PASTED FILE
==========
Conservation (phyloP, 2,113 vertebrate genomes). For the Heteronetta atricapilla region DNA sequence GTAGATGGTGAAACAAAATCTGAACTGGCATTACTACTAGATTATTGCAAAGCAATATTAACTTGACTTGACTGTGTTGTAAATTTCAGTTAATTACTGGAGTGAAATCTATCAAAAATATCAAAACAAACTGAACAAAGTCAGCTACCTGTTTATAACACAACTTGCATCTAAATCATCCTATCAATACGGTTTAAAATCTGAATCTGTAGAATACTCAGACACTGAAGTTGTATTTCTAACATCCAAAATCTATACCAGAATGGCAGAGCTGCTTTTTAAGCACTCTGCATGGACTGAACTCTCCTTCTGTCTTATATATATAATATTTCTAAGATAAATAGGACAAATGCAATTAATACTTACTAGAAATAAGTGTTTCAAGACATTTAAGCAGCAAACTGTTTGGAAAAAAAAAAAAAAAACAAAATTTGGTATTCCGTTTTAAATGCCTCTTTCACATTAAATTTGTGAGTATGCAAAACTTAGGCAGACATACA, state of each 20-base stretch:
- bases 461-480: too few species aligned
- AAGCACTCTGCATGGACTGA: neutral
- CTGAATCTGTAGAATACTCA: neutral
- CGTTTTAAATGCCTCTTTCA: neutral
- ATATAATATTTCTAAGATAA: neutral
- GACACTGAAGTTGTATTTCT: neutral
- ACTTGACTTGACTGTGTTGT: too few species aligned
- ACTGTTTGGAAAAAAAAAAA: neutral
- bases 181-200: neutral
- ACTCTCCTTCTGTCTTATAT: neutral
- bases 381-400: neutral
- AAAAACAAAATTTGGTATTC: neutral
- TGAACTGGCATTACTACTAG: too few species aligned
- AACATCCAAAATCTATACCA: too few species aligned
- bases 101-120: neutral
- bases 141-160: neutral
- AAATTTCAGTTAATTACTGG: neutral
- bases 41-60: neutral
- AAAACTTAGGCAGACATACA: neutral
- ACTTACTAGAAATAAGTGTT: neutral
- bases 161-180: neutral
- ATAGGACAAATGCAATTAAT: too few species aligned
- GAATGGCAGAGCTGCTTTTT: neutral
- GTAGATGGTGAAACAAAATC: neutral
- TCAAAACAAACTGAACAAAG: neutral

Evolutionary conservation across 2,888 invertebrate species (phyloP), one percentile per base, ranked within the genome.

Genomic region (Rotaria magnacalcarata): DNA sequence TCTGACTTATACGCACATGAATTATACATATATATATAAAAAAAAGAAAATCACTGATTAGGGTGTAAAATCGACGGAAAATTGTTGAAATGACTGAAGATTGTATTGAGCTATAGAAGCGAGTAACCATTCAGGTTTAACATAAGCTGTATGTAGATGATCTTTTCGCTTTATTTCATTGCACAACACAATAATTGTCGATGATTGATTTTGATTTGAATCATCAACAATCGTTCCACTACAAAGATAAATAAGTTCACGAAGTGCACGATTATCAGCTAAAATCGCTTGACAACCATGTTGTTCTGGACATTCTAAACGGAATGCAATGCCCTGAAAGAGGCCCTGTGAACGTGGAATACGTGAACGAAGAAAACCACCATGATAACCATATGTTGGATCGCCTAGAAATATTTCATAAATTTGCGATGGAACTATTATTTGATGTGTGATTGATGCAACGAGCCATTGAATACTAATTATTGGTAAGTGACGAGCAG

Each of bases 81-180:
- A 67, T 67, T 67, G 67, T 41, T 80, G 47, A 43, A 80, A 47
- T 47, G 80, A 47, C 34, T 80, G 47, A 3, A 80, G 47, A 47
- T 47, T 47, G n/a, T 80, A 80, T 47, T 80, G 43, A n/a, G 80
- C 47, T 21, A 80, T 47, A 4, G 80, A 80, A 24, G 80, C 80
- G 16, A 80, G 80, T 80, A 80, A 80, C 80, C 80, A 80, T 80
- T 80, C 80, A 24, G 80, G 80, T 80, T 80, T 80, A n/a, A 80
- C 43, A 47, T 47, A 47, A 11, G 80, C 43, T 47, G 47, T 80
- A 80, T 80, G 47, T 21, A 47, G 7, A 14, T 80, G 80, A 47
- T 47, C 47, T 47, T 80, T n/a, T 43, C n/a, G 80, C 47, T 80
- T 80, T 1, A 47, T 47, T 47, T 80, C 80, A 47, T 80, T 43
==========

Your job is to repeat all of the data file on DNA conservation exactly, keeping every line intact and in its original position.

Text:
Conservation (phyloP, 2,113 vertebrate genomes). For the Heteronetta atricapilla region DNA sequence GTAGATGGTGAAACAAAATCTGAACTGGCATTACTACTAGATTATTGCAAAGCAATATTAACTTGACTTGACTGTGTTGTAAATTTCAGTTAATTACTGGAGTGAAATCTATCAAAAATATCAAAACAAACTGAACAAAGTCAGCTACCTGTTTATAACACAACTTGCATCTAAATCATCCTATCAATACGGTTTAAAATCTGAATCTGTAGAATACTCAGACACTGAAGTTGTATTTCTAACATCCAAAATCTATACCAGAATGGCAGAGCTGCTTTTTAAGCACTCTGCATGGACTGAACTCTCCTTCTGTCTTATATATATAATATTTCTAAGATAAATAGGACAAATGCAATTAATACTTACTAGAAATAAGTGTTTCAAGACATTTAAGCAGCAAACTGTTTGGAAAAAAAAAAAAAAAACAAAATTTGGTATTCCGTTTTAAATGCCTCTTTCACATTAAATTTGTGAGTATGCAAAACTTAGGCAGACATACA, state of each 20-base stretch:
- bases 461-480: too few species aligned
- AAGCACTCTGCATGGACTGA: neutral
- CTGAATCTGTAGAATACTCA: neutral
- CGTTTTAAATGCCTCTTTCA: neutral
- ATATAATATTTCTAAGATAA: neutral
- GACACTGAAGTTGTATTTCT: neutral
- ACTTGACTTGACTGTGTTGT: too few species aligned
- ACTGTTTGGAAAAAAAAAAA: neutral
- bases 181-200: neutral
- ACTCTCCTTCTGTCTTATAT: neutral
- bases 381-400: neutral
- AAAAACAAAATTTGGTATTC: neutral
- TGAACTGGCATTACTACTAG: too few species aligned
- AACATCCAAAATCTATACCA: too few species aligned
- bases 101-120: neutral
- bases 141-160: neutral
- AAATTTCAGTTAATTACTGG: neutral
- bases 41-60: neutral
- AAAACTTAGGCAGACATACA: neutral
- ACTTACTAGAAATAAGTGTT: neutral
- bases 161-180: neutral
- ATAGGACAAATGCAATTAAT: too few species aligned
- GAATGGCAGAGCTGCTTTTT: neutral
- GTAGATGGTGAAACAAAATC: neutral
- TCAAAACAAACTGAACAAAG: neutral

Evolutionary conservation across 2,888 invertebrate species (phyloP), one percentile per base, ranked within the genome.

Genomic region (Rotaria magnacalcarata): DNA sequence TCTGACTTATACGCACATGAATTATACATATATATATAAAAAAAAGAAAATCACTGATTAGGGTGTAAAATCGACGGAAAATTGTTGAAATGACTGAAGATTGTATTGAGCTATAGAAGCGAGTAACCATTCAGGTTTAACATAAGCTGTATGTAGATGATCTTTTCGCTTTATTTCATTGCACAACACAATAATTGTCGATGATTGATTTTGATTTGAATCATCAACAATCGTTCCACTACAAAGATAAATAAGTTCACGAAGTGCACGATTATCAGCTAAAATCGCTTGACAACCATGTTGTTCTGGACATTCTAAACGGAATGCAATGCCCTGAAAGAGGCCCTGTGAACGTGGAATACGTGAACGAAGAAAACCACCATGATAACCATATGTTGGATCGCCTAGAAATATTTCATAAATTTGCGATGGAACTATTATTTGATGTGTGATTGATGCAACGAGCCATTGAATACTAATTATTGGTAAGTGACGAGCAG

Each of bases 81-180:
- A 67, T 67, T 67, G 67, T 41, T 80, G 47, A 43, A 80, A 47
- T 47, G 80, A 47, C 34, T 80, G 47, A 3, A 80, G 47, A 47
- T 47, T 47, G n/a, T 80, A 80, T 47, T 80, G 43, A n/a, G 80
- C 47, T 21, A 80, T 47, A 4, G 80, A 80, A 24, G 80, C 80
- G 16, A 80, G 80, T 80, A 80, A 80, C 80, C 80, A 80, T 80
- T 80, C 80, A 24, G 80, G 80, T 80, T 80, T 80, A n/a, A 80
- C 43, A 47, T 47, A 47, A 11, G 80, C 43, T 47, G 47, T 80
- A 80, T 80, G 47, T 21, A 47, G 7, A 14, T 80, G 80, A 47
- T 47, C 47, T 47, T 80, T n/a, T 43, C n/a, G 80, C 47, T 80
- T 80, T 1, A 47, T 47, T 47, T 80, C 80, A 47, T 80, T 43